|Level:||Bachelor or Advanced level|
|Course code:||Bachelor 1BG201, Advanced 1BG389|
|More info:||Course syllabus|
|Student portal:||Schedule and course material|
Bacteria and other microbes are important as agents of infection, as vectors in biotechnology, and as THE major life form on this planet. The course in Microbial Genetics has three aims: (i) to give you a theoretical understanding of microbial genetics; (ii) to teach you how to do genetics research in practice; (iii) to encourage you to think logically when analyzing and solving scientific problems in genetics. Even if you have no intention of continuing in microbial research this course should be very useful because it will teach you the value of the scientific method: establishing facts through observation and strictly controlled experiments, generating testable and falsifiable hypotheses, drawing conclusions that are supported by the evidence.
First you will be introduced to the essentials of microbial genetics – the theory part of the course. The focus will be on the two best studied bacteria, Escherichia coli and Salmonella enterica, but examples from other bacteria and microorganisms will also be introduced. The topics covered will include the central dogma (DNA replication, RNA transcription, Protein synthesis), the mechanisms used to control and regulate gene expression, mechanisms for the preservation, mutation, and exchange of genetic information between organisms, including plasmid and bacteriophage genetics.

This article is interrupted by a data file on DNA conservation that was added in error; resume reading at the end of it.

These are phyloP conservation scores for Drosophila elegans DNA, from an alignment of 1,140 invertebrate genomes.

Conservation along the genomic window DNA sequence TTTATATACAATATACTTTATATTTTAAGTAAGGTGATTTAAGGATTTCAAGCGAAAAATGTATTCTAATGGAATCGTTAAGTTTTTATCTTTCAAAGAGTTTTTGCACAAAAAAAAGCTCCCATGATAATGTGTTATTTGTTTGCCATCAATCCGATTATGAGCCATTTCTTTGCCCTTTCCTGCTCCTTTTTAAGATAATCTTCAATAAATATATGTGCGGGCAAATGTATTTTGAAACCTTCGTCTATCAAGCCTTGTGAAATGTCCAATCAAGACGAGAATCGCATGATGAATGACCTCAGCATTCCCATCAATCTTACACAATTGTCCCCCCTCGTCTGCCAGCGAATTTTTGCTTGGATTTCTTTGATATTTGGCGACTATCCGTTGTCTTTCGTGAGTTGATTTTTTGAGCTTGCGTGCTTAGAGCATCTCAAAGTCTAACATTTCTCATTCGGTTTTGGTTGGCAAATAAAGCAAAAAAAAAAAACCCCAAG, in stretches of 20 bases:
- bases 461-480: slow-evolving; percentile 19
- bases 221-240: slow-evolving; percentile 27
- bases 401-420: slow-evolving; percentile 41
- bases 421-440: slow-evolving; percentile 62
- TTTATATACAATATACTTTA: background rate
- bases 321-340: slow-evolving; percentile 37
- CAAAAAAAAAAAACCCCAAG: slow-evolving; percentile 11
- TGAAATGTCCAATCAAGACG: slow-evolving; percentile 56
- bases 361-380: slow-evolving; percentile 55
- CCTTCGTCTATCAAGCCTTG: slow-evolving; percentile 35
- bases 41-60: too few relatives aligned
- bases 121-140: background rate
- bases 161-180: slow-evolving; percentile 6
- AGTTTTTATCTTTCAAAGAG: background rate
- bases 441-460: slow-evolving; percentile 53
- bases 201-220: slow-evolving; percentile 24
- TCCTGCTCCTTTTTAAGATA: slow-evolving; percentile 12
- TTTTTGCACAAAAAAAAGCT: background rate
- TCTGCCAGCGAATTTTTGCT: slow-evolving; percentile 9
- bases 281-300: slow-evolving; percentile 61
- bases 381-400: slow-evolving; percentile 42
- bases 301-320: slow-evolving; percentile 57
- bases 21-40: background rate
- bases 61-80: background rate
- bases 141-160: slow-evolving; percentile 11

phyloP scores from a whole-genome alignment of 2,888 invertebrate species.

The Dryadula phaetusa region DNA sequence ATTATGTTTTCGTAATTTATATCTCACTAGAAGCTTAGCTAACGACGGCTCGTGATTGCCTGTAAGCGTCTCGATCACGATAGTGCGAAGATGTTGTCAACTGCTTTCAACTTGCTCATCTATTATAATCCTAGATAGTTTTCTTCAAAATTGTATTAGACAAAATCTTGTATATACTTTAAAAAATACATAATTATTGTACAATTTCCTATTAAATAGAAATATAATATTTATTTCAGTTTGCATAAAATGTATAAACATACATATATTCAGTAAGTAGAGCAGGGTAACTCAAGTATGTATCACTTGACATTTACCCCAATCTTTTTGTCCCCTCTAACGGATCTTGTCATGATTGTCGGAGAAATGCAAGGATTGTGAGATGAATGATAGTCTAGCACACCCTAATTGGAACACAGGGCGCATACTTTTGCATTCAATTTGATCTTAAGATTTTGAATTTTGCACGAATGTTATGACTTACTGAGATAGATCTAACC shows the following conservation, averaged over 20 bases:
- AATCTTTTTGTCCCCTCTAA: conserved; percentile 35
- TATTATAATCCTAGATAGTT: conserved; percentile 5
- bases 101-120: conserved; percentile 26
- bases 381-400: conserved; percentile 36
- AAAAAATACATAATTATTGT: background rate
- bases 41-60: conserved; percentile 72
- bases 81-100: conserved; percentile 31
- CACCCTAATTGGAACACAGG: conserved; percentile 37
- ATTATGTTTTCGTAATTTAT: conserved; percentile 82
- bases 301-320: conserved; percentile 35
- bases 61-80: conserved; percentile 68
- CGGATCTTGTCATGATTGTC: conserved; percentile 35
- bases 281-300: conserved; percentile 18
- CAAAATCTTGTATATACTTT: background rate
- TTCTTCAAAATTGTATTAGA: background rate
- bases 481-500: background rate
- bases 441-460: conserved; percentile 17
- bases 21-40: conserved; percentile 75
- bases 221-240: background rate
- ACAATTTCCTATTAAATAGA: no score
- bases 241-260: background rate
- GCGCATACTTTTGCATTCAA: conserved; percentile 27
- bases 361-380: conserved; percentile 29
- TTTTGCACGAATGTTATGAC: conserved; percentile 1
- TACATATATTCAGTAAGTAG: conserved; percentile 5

Second you will be introduced to a logical and scientific way of thinking and solving problems – the practical part of the course. We will examine the power of genetics to explore complex biological problems, to set up testable hypotheses, and to design practical experiments. This part of the course will have lectures on important methods and techniques in genetics, including the latest techniques currently used to manipulate and analyse bacterial genes and genomes, and a series of problem solving classes.
There will be labs in both parts of the course. These will introduce you to strain construction, selection and screening for mutants, and DNA sequence analysis in the computer lab.
An important part of the lab work (communication training) will be learning how to keep a good lab notebook. The main theme of the labs will be the analysis of antibiotic resistance in bacteria.
The course book will be: Molecular Genetics of Bacteria, by Snyder & Champness, Third Edition, ASM Press.
For more information, please contact:
Leif Kirsebom (firstname.lastname@example.org)